Three's Not a Crowd Technology and the Political Shakeup

Article excerpt

The American political system is exhibiting cracks. The approval rating for Congress has reached a record low of 13 percent, and more than 2.5 million voters have left the two major parties since the 2008 election (Washington Post-ABC News Poll 2012; Wolf 2011). Yet many Americans want change, and they are organizing to affect it.

The Tea Party movement, born in 2009, galvanized conservatives against taxation and helped elect more than sixty-five Congressional candidates during the 2010 midterm elections (Liasson 2010). On the other side of the political spectrum, the Occupy Wall Street movement has spurred protests in dozens of major U.S. cities, and its slogan, "We are the 99 percent," has infiltrated American culture and politics. Several Democrats in Congress have invoked the Occupy movement to push for legislation including President Barack Obama's jobs act and Internet access regulation reform. Meanwhile, less ideologically aligned organizations, including Americans Elect, a nonpartisan nongovernmental organization working to create a platform for an alternative presidential ticket, are also challenging the political status quo. All three of these groups have used technology to help them organize around a growing climate of discontent, and all three of these groups demonstrate the impact that political networks organized via the Internet can have on the American political process. Under the right conditions, these alternative networks could someday lead to a president who is not a Democrat or a Republican and eventually to the transformation of the American political system as we know it.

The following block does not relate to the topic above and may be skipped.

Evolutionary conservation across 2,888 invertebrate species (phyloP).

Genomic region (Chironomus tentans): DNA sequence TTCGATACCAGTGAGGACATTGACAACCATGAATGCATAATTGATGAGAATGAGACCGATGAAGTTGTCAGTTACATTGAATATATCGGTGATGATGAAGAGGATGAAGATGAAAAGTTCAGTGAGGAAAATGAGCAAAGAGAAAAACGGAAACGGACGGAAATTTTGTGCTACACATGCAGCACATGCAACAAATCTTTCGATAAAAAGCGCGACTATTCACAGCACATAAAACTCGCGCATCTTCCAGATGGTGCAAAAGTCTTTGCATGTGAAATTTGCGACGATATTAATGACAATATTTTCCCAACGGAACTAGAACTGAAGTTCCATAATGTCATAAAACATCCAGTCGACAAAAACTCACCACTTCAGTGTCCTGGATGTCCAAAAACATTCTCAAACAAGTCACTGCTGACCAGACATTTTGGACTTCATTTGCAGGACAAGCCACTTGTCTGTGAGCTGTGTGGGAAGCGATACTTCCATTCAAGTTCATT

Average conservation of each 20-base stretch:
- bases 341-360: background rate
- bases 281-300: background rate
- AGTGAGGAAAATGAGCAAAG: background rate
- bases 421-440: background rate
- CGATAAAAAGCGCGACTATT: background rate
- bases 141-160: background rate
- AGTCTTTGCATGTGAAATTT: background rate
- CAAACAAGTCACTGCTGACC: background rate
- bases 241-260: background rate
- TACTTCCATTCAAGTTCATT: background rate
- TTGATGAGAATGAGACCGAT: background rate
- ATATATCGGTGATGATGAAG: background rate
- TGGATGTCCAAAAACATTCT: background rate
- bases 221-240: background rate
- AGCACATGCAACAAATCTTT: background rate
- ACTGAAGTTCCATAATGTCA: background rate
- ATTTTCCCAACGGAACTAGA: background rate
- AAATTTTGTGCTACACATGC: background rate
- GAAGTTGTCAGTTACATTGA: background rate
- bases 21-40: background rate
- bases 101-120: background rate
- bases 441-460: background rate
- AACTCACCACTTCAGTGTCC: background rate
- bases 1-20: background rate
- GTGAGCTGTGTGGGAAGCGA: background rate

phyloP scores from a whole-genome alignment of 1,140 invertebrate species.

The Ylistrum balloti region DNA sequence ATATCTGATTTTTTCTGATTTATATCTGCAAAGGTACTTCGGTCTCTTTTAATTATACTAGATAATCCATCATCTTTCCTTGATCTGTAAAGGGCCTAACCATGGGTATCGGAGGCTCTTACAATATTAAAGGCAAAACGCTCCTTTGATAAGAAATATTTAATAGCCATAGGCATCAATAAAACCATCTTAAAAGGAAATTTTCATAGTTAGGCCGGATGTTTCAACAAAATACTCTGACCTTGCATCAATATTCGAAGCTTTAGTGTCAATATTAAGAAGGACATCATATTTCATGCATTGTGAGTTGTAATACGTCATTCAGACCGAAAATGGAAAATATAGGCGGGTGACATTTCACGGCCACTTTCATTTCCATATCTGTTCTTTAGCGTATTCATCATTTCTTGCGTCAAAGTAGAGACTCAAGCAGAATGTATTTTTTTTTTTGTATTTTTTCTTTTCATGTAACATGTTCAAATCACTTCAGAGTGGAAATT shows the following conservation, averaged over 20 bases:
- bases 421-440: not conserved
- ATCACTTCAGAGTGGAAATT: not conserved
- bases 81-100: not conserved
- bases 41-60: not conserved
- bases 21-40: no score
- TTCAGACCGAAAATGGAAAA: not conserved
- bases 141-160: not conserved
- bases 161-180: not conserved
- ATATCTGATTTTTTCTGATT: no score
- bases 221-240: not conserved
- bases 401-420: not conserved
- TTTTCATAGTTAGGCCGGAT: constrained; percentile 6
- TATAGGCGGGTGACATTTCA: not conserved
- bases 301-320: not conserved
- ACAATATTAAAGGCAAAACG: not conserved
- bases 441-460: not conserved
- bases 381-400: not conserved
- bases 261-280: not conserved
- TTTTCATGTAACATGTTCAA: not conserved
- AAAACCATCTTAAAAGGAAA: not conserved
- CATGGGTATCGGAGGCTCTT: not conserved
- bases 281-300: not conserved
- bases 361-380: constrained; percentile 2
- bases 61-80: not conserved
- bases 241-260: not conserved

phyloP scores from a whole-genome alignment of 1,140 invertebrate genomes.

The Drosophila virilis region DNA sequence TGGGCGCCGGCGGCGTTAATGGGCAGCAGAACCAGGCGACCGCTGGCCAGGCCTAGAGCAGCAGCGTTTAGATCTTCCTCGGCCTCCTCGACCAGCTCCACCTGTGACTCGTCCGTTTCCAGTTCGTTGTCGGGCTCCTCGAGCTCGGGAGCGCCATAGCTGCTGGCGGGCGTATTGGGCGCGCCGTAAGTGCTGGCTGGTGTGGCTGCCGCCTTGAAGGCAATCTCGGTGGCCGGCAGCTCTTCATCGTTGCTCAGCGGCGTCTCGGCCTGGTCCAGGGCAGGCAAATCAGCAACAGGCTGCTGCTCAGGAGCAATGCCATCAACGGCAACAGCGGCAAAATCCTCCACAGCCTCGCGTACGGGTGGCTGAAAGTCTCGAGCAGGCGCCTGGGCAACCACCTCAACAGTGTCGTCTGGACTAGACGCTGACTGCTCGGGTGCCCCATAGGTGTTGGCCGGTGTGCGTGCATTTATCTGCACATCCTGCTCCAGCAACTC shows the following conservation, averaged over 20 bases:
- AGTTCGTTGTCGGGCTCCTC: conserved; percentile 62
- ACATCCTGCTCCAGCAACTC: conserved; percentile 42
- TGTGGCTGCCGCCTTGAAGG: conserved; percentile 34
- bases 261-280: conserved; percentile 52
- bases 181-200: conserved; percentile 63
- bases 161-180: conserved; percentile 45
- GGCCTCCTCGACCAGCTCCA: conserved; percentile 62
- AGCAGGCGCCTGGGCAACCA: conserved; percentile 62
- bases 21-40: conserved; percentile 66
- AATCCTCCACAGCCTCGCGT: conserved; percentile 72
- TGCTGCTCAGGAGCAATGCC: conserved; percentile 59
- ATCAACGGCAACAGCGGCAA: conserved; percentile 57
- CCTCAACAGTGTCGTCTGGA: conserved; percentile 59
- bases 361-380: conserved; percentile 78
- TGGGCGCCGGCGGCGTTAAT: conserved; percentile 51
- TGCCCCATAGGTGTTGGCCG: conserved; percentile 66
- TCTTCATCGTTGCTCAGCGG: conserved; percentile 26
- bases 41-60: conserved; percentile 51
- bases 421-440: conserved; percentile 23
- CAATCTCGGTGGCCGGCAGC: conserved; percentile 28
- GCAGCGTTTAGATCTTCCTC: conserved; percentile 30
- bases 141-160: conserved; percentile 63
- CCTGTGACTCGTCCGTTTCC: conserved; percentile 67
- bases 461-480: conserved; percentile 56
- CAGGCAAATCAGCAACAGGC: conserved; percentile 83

Central to the development of these new networks is a concept called the long tail. The long tail is the idea that the aggregate total of small, niche markets (the tail) is greater than the sum of the few mainstream ones (the head). Originally put forth by Chris Anderson in the October 2004 issue of Wired magazine, the long tail describes how industries, unencumbered by the pre-Internet costs of mass production, advertising, and distribution, can customize their services to individuals and make money at the same time. As Anderson describes it: "By overcoming the limitations of geography and scale ... [businesses] have discovered new markets and expanded existing ones" (Anderson 2004).

Before the Internet, devising a cost-efficient way to aggregate all of these smaller markets had been a near insurmountable challenge. But now, with obstacles like geography and communications costs reduced, a self-organizing marketplace of people has been able to form. This ability to connect has created a new customer base that, in many cases, has proven to be more profitable than the traditional base. The classic example of a long tail market model is, which has become a one-stop shop for every person who has a taste for Swedish documentaries or an obsession with Dziga Vertov movies. In effect, business models like Amazon's mean that everyone with non-mainstream tastes now has a place to shop.

Like the long tail of consumers, there is also a long tail of voters, ready to be tapped and mobilized if they are given the right options. The head of the political system is clear: the Democratic and Republican parties, along with the major donors who fund them. These groups monopolize campaign donations and set the rules for the American electoral process as they have for the past one-hundred years. Then there is the tail. This begins with the millions of eligible voters who do not participate, which in 2008 amounted to 37 percent of the voting population, but it also includes the millions of other voters who begrudgingly choose among the Democratic and Republican nominees because those are the only realistic options on the table (AU News 2008).



Many Americans do not participate in politics, discouraged by what they see as an ineffective system that is unresponsive to their needs. …